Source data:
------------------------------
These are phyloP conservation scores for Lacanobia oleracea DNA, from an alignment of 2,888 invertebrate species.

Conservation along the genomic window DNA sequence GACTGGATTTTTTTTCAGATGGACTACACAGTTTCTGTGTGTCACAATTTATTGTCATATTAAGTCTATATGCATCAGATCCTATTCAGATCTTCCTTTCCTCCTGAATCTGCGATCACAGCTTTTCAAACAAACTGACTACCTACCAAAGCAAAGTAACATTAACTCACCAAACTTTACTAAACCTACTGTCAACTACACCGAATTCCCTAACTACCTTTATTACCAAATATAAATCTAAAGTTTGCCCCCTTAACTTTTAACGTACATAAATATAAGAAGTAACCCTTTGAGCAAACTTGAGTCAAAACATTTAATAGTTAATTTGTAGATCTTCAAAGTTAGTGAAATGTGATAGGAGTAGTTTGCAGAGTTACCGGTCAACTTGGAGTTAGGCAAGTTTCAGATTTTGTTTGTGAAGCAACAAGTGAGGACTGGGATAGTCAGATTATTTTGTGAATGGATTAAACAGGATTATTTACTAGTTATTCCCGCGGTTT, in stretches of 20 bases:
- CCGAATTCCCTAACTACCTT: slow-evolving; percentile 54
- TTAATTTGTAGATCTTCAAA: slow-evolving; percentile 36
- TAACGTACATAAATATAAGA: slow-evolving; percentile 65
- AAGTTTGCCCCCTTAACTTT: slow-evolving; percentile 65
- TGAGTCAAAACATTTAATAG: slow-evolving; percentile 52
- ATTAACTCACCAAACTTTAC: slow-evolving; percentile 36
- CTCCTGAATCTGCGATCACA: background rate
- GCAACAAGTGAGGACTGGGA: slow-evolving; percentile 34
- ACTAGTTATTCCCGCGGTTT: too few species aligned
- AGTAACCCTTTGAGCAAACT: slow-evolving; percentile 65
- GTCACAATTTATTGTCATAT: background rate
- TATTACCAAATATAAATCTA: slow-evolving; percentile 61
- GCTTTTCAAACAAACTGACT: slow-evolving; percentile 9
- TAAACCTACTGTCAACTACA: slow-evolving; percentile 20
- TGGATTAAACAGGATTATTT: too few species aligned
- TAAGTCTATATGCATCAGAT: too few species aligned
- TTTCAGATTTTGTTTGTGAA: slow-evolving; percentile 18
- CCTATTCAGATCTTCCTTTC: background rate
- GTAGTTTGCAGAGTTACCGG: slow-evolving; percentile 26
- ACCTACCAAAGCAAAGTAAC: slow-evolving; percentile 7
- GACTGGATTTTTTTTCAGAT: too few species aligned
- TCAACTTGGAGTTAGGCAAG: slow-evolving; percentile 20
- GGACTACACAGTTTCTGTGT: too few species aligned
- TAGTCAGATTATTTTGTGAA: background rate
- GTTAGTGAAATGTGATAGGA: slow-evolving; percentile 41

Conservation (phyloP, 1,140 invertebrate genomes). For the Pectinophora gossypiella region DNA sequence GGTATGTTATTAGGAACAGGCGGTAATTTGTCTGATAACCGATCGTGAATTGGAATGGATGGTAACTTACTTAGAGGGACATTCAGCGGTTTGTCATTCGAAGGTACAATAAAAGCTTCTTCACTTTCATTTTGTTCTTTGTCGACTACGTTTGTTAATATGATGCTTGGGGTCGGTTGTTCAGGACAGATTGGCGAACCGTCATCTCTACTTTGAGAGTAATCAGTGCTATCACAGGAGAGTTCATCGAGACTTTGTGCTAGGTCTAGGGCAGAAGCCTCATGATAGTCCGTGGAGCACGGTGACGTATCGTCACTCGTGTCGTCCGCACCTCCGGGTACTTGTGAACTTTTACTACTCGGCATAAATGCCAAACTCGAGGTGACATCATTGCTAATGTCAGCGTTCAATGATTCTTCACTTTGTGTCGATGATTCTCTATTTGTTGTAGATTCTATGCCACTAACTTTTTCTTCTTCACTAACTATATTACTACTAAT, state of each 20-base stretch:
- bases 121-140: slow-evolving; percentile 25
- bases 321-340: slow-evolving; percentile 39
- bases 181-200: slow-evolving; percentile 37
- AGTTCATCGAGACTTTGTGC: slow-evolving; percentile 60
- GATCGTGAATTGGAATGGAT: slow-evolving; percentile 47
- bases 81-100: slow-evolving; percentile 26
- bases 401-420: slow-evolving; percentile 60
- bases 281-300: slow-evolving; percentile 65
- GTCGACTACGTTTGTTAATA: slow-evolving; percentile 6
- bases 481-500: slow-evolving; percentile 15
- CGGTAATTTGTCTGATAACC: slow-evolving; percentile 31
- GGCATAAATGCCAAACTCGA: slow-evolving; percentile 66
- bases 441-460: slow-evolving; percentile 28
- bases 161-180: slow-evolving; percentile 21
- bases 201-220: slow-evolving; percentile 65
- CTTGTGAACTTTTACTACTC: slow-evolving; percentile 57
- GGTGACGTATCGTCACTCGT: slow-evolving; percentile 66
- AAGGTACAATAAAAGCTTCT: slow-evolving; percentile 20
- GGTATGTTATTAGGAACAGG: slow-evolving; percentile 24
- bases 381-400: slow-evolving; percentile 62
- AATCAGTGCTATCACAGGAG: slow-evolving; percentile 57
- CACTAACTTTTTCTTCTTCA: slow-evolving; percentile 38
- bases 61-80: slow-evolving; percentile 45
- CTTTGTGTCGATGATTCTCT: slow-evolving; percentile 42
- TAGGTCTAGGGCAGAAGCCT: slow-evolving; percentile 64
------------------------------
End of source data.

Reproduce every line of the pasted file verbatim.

These are phyloP conservation scores for Lacanobia oleracea DNA, from an alignment of 2,888 invertebrate species.

Conservation along the genomic window DNA sequence GACTGGATTTTTTTTCAGATGGACTACACAGTTTCTGTGTGTCACAATTTATTGTCATATTAAGTCTATATGCATCAGATCCTATTCAGATCTTCCTTTCCTCCTGAATCTGCGATCACAGCTTTTCAAACAAACTGACTACCTACCAAAGCAAAGTAACATTAACTCACCAAACTTTACTAAACCTACTGTCAACTACACCGAATTCCCTAACTACCTTTATTACCAAATATAAATCTAAAGTTTGCCCCCTTAACTTTTAACGTACATAAATATAAGAAGTAACCCTTTGAGCAAACTTGAGTCAAAACATTTAATAGTTAATTTGTAGATCTTCAAAGTTAGTGAAATGTGATAGGAGTAGTTTGCAGAGTTACCGGTCAACTTGGAGTTAGGCAAGTTTCAGATTTTGTTTGTGAAGCAACAAGTGAGGACTGGGATAGTCAGATTATTTTGTGAATGGATTAAACAGGATTATTTACTAGTTATTCCCGCGGTTT, in stretches of 20 bases:
- CCGAATTCCCTAACTACCTT: slow-evolving; percentile 54
- TTAATTTGTAGATCTTCAAA: slow-evolving; percentile 36
- TAACGTACATAAATATAAGA: slow-evolving; percentile 65
- AAGTTTGCCCCCTTAACTTT: slow-evolving; percentile 65
- TGAGTCAAAACATTTAATAG: slow-evolving; percentile 52
- ATTAACTCACCAAACTTTAC: slow-evolving; percentile 36
- CTCCTGAATCTGCGATCACA: background rate
- GCAACAAGTGAGGACTGGGA: slow-evolving; percentile 34
- ACTAGTTATTCCCGCGGTTT: too few species aligned
- AGTAACCCTTTGAGCAAACT: slow-evolving; percentile 65
- GTCACAATTTATTGTCATAT: background rate
- TATTACCAAATATAAATCTA: slow-evolving; percentile 61
- GCTTTTCAAACAAACTGACT: slow-evolving; percentile 9
- TAAACCTACTGTCAACTACA: slow-evolving; percentile 20
- TGGATTAAACAGGATTATTT: too few species aligned
- TAAGTCTATATGCATCAGAT: too few species aligned
- TTTCAGATTTTGTTTGTGAA: slow-evolving; percentile 18
- CCTATTCAGATCTTCCTTTC: background rate
- GTAGTTTGCAGAGTTACCGG: slow-evolving; percentile 26
- ACCTACCAAAGCAAAGTAAC: slow-evolving; percentile 7
- GACTGGATTTTTTTTCAGAT: too few species aligned
- TCAACTTGGAGTTAGGCAAG: slow-evolving; percentile 20
- GGACTACACAGTTTCTGTGT: too few species aligned
- TAGTCAGATTATTTTGTGAA: background rate
- GTTAGTGAAATGTGATAGGA: slow-evolving; percentile 41

Conservation (phyloP, 1,140 invertebrate genomes). For the Pectinophora gossypiella region DNA sequence GGTATGTTATTAGGAACAGGCGGTAATTTGTCTGATAACCGATCGTGAATTGGAATGGATGGTAACTTACTTAGAGGGACATTCAGCGGTTTGTCATTCGAAGGTACAATAAAAGCTTCTTCACTTTCATTTTGTTCTTTGTCGACTACGTTTGTTAATATGATGCTTGGGGTCGGTTGTTCAGGACAGATTGGCGAACCGTCATCTCTACTTTGAGAGTAATCAGTGCTATCACAGGAGAGTTCATCGAGACTTTGTGCTAGGTCTAGGGCAGAAGCCTCATGATAGTCCGTGGAGCACGGTGACGTATCGTCACTCGTGTCGTCCGCACCTCCGGGTACTTGTGAACTTTTACTACTCGGCATAAATGCCAAACTCGAGGTGACATCATTGCTAATGTCAGCGTTCAATGATTCTTCACTTTGTGTCGATGATTCTCTATTTGTTGTAGATTCTATGCCACTAACTTTTTCTTCTTCACTAACTATATTACTACTAAT, state of each 20-base stretch:
- bases 121-140: slow-evolving; percentile 25
- bases 321-340: slow-evolving; percentile 39
- bases 181-200: slow-evolving; percentile 37
- AGTTCATCGAGACTTTGTGC: slow-evolving; percentile 60
- GATCGTGAATTGGAATGGAT: slow-evolving; percentile 47
- bases 81-100: slow-evolving; percentile 26
- bases 401-420: slow-evolving; percentile 60
- bases 281-300: slow-evolving; percentile 65
- GTCGACTACGTTTGTTAATA: slow-evolving; percentile 6
- bases 481-500: slow-evolving; percentile 15
- CGGTAATTTGTCTGATAACC: slow-evolving; percentile 31
- GGCATAAATGCCAAACTCGA: slow-evolving; percentile 66
- bases 441-460: slow-evolving; percentile 28
- bases 161-180: slow-evolving; percentile 21
- bases 201-220: slow-evolving; percentile 65
- CTTGTGAACTTTTACTACTC: slow-evolving; percentile 57
- GGTGACGTATCGTCACTCGT: slow-evolving; percentile 66
- AAGGTACAATAAAAGCTTCT: slow-evolving; percentile 20
- GGTATGTTATTAGGAACAGG: slow-evolving; percentile 24
- bases 381-400: slow-evolving; percentile 62
- AATCAGTGCTATCACAGGAG: slow-evolving; percentile 57
- CACTAACTTTTTCTTCTTCA: slow-evolving; percentile 38
- bases 61-80: slow-evolving; percentile 45
- CTTTGTGTCGATGATTCTCT: slow-evolving; percentile 42
- TAGGTCTAGGGCAGAAGCCT: slow-evolving; percentile 64